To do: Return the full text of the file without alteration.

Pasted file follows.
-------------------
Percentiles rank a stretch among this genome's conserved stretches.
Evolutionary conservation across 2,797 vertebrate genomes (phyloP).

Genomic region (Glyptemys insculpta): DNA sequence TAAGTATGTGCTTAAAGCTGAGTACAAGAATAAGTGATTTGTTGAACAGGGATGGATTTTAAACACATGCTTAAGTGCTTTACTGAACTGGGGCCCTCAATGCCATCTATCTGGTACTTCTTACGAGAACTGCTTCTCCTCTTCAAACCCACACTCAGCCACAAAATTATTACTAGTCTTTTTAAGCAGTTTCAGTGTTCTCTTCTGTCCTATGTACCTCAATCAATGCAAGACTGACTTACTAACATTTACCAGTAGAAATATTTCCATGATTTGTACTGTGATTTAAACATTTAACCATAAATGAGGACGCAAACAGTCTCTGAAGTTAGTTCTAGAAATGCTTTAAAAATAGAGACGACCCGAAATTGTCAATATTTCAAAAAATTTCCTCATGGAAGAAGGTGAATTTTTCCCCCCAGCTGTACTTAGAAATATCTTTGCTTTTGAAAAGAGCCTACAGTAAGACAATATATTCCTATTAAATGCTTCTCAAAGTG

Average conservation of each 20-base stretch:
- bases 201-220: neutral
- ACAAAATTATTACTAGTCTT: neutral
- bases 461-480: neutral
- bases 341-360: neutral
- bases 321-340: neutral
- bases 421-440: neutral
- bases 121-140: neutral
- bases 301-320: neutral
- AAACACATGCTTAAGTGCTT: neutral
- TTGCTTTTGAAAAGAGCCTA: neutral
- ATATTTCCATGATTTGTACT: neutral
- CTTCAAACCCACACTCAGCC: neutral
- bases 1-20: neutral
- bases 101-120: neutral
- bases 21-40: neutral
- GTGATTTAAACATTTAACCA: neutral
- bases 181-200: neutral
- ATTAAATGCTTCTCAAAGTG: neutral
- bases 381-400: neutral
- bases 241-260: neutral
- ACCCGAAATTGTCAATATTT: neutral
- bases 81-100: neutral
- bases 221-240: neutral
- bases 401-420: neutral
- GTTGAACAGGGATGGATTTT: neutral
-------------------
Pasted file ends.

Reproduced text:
Percentiles rank a stretch among this genome's conserved stretches.
Evolutionary conservation across 2,797 vertebrate genomes (phyloP).

Genomic region (Glyptemys insculpta): DNA sequence TAAGTATGTGCTTAAAGCTGAGTACAAGAATAAGTGATTTGTTGAACAGGGATGGATTTTAAACACATGCTTAAGTGCTTTACTGAACTGGGGCCCTCAATGCCATCTATCTGGTACTTCTTACGAGAACTGCTTCTCCTCTTCAAACCCACACTCAGCCACAAAATTATTACTAGTCTTTTTAAGCAGTTTCAGTGTTCTCTTCTGTCCTATGTACCTCAATCAATGCAAGACTGACTTACTAACATTTACCAGTAGAAATATTTCCATGATTTGTACTGTGATTTAAACATTTAACCATAAATGAGGACGCAAACAGTCTCTGAAGTTAGTTCTAGAAATGCTTTAAAAATAGAGACGACCCGAAATTGTCAATATTTCAAAAAATTTCCTCATGGAAGAAGGTGAATTTTTCCCCCCAGCTGTACTTAGAAATATCTTTGCTTTTGAAAAGAGCCTACAGTAAGACAATATATTCCTATTAAATGCTTCTCAAAGTG

Average conservation of each 20-base stretch:
- bases 201-220: neutral
- ACAAAATTATTACTAGTCTT: neutral
- bases 461-480: neutral
- bases 341-360: neutral
- bases 321-340: neutral
- bases 421-440: neutral
- bases 121-140: neutral
- bases 301-320: neutral
- AAACACATGCTTAAGTGCTT: neutral
- TTGCTTTTGAAAAGAGCCTA: neutral
- ATATTTCCATGATTTGTACT: neutral
- CTTCAAACCCACACTCAGCC: neutral
- bases 1-20: neutral
- bases 101-120: neutral
- bases 21-40: neutral
- GTGATTTAAACATTTAACCA: neutral
- bases 181-200: neutral
- ATTAAATGCTTCTCAAAGTG: neutral
- bases 381-400: neutral
- bases 241-260: neutral
- ACCCGAAATTGTCAATATTT: neutral
- bases 81-100: neutral
- bases 221-240: neutral
- bases 401-420: neutral
- GTTGAACAGGGATGGATTTT: neutral